Mass shootings occur worldwide, but US school shootings tend to leave such an indelible image because of the extensive media coverage and popularisation. Heavy doors, schools, looking like bunkers, kids, sitting in the dark under their desks, waiting out the shooter - the well-known signs of the impending disaster.
Why does America seem so aware of this plague and still hasn’t had the resources to do away with it?
Firstly it’s related to mental health, which in recent years has become a challenge for Americans. The level of mental health disorders in the United States is higher than in many other countries: 4.4% of Americans have bipolar disorder compared to the world average of 2.4%, and just 0.7% in Japan.
Loneliness has also become a serious issue. From 1985-2004 the social circle size of Americans decreased rapidly. In 1985 58.7% of Americans had at least three friends, and only 10% had no close friends. In 2004 this was down to 37.1%, with 24.6% having no close friends.
Culture is another factor that has something to do with the problem. In her book ‘Emotions across languages and cultures,’ Anna Wierzbicka, professor at the Australian National University in Canberra, says a large portion of American culture is about hiding bad things. With people saying things are good regardless of how things are, on top of a disproportionate number of mental disorders and increasing social isolation.
The second reason is the controversial Second Amendment, which has always been the apple of discord and the first thing to talk about whenever a mass shooting occurs.
The amendment is an issue as it allows for easy accessibility to firearms. Anyone who has the internet can lay their hands on a gun, no matter how old or brilliant. The Dark Web not only has blueprints and recipes for bomb-making, but it also provides the gruesome details of every massacre immediately and turns it into a manual for newbies.
Related: Gun Control
If someone in England, Japan, or America plans a school shooting, they will simply find it much harder to get their hands on a gun in the first two countries. Any American will definitely know a neighbour, parent, sibling, friend who keeps a gun in their home. The Columbine perpetrators acquired their weapons from a friend.
How to deal with the issue?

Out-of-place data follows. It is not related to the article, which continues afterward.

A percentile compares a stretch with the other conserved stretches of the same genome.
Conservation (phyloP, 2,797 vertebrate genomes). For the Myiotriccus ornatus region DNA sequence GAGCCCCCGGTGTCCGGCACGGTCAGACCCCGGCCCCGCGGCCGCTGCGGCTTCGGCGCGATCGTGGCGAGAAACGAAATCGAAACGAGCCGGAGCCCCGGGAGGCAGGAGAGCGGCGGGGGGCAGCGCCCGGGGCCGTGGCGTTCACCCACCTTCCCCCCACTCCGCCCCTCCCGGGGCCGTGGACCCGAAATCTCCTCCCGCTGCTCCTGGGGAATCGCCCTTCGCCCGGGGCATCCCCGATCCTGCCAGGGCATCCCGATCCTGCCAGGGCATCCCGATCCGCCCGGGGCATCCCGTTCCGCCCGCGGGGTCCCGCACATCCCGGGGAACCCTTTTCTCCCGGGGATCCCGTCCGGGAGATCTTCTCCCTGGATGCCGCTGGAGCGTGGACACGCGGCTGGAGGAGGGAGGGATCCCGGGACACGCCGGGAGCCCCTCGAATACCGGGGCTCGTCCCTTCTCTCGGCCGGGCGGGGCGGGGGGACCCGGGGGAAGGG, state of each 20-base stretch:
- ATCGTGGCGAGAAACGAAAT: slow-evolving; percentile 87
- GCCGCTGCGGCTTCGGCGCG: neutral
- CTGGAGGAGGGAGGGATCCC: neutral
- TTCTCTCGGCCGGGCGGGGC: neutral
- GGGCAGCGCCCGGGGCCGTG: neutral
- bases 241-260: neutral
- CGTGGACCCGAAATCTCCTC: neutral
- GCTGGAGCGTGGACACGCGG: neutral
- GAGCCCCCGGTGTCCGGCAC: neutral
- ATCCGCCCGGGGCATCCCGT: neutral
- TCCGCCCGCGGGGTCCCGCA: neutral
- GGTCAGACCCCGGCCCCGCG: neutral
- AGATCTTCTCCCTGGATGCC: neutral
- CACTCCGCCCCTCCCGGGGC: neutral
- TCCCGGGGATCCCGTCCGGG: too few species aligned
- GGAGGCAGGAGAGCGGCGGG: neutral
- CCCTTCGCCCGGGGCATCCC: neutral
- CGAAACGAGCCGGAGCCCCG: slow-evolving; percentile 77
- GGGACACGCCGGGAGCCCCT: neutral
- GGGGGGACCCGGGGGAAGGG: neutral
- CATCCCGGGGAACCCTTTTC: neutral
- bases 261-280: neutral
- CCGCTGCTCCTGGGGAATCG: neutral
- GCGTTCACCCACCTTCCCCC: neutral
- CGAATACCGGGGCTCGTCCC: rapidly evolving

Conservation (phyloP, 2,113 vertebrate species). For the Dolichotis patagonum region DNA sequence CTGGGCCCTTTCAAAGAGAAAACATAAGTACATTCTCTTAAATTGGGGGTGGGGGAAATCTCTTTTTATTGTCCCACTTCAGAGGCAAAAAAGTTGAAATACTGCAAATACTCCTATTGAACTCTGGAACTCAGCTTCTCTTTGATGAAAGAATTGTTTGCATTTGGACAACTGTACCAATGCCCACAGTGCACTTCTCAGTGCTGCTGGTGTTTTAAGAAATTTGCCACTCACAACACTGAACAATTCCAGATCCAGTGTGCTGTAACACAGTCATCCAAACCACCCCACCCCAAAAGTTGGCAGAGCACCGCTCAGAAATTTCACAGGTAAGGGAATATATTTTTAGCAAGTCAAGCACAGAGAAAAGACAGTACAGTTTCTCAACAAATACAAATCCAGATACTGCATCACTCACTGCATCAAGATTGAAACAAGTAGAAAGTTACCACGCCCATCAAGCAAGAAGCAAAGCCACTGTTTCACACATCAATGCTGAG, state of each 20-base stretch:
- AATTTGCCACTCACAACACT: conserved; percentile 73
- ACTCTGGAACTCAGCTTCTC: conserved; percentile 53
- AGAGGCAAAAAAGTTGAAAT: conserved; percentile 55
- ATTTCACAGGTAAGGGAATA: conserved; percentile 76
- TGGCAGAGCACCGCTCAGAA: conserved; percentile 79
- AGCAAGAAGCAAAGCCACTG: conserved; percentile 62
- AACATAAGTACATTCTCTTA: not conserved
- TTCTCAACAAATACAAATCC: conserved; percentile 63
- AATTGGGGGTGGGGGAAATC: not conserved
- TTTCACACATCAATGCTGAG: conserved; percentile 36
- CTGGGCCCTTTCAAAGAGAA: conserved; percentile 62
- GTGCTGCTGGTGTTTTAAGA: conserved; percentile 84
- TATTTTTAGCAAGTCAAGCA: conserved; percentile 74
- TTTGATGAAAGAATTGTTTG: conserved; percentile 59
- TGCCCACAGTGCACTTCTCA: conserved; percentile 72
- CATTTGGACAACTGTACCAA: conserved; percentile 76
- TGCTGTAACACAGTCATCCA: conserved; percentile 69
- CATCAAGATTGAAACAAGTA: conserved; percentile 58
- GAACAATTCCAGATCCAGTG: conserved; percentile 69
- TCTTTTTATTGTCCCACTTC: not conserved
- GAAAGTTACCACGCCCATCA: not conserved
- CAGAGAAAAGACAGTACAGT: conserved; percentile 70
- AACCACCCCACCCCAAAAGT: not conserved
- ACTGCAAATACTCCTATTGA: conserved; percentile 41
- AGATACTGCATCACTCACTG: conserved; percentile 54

Obviously, all the school shooters display certain irregularities in their behaviour. And there is no surprise in a desire to find a technique or checklist that would weed out the delinquents and help anticipate and stop disasters from happening. Ever since the science of criminology appeared, there have been attempts to find a “skeleton key” to a criminal’s personality.
In 1876, in his book ‘The Criminal Man’, Italian criminologist Cesare Lombroso claimed criminal behaviour was predetermined biologically, and physical traits could reveal a potential delinquent. He also claimed criminality could be inherited.
Cesare Lombroso suggested three prototypes of potential criminals based on their appearance:
● thief: expressive face, manual dexterity, and small, wandering eyes;
● murderer: cold, glassy stares, bloodshot eyes and big hawk-like nose;
● sex offenders: thick lips and protruding ears.
Of course, criminology has made a giant leap forward since then, and no one judges criminals by appearance, but have they come up with a plan on how to distinguish a potential shooter?
An FBI report into 18 school shootings profiled shooters as middle-class, lonely/alienated, awkward, Caucasian males who had access to guns. However, such an approach still looks relatively superficial, especially taken the scale of the issue.
To cope with the school shooting epidemic, America and other countries affected must adopt a comprehensive approach to uproot the precursors of the issue, like deteriorating family situations, propagating mental health conditions, bullying etc.
The first step might be to pay attention – parents should hear their children, teachers should weed out bullies, and if they feel something goes wrong, immediately seek professional help.